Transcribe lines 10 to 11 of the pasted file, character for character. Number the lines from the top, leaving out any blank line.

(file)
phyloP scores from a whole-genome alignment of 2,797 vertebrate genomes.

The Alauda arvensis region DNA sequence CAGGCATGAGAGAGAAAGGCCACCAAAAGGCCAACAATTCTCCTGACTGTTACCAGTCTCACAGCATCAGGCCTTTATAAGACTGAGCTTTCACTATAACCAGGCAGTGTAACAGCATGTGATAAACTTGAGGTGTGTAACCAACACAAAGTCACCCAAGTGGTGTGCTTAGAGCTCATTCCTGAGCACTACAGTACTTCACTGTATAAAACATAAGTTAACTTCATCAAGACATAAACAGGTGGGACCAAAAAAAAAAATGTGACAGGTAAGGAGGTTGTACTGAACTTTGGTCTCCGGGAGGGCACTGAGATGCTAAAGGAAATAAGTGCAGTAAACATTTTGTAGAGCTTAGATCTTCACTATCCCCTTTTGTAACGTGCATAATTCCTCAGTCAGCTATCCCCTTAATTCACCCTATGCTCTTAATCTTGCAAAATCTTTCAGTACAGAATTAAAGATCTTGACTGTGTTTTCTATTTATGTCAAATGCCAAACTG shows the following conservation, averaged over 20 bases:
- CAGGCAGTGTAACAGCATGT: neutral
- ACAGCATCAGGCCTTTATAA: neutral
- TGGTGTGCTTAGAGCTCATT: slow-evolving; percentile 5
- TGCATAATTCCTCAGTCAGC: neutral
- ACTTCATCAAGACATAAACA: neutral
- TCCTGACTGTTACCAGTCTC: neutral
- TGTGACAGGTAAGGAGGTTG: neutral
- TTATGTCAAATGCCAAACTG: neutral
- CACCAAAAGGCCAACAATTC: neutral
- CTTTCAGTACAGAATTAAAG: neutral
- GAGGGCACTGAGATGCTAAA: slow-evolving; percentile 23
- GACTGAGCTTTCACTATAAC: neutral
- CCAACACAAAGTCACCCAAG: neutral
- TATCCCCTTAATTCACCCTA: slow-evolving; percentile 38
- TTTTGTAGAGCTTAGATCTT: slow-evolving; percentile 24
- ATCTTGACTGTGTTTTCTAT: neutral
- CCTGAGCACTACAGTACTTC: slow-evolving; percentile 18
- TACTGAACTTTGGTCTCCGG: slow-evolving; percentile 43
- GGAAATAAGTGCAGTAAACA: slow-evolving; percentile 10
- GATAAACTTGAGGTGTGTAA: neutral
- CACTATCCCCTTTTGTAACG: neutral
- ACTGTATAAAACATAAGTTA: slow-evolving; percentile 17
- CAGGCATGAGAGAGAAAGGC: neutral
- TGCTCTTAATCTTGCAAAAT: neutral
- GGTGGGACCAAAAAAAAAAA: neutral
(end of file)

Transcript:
- TTATGTCAAATGCCAAACTG: neutral
- CACCAAAAGGCCAACAATTC: neutral